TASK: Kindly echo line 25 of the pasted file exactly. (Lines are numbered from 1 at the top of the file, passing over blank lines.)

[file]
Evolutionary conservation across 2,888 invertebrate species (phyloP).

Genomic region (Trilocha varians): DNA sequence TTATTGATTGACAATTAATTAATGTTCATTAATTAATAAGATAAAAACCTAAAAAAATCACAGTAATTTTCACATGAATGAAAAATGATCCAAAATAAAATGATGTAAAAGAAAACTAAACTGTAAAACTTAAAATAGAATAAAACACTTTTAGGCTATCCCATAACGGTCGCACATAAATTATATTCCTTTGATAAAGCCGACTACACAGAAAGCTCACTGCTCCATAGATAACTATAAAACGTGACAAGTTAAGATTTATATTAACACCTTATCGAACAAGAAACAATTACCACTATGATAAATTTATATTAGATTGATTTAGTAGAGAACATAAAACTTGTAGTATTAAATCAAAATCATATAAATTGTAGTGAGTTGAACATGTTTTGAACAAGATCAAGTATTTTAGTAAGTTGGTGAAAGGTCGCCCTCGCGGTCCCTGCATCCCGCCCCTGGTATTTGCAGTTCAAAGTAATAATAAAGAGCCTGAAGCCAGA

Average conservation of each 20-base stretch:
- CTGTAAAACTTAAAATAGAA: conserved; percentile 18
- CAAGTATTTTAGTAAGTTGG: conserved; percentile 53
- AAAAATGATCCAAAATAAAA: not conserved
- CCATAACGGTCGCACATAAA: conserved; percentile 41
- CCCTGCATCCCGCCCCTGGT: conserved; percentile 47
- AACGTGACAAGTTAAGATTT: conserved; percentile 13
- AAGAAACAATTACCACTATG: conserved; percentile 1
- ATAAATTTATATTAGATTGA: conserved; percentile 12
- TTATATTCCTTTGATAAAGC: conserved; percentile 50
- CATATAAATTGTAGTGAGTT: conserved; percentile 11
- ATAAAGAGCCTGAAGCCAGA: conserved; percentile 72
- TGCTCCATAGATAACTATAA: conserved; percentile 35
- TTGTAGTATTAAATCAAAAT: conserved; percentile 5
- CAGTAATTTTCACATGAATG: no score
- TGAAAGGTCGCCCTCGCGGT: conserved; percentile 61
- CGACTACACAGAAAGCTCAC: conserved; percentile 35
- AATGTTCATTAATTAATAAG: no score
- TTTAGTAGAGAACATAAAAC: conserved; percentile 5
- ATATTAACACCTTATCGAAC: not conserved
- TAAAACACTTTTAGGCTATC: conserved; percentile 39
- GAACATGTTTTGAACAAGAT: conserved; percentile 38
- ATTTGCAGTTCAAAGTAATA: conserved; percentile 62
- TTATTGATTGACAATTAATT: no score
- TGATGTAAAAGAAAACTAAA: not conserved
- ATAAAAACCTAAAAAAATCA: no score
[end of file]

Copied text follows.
- ATTTGCAGTTCAAAGTAATA: conserved; percentile 62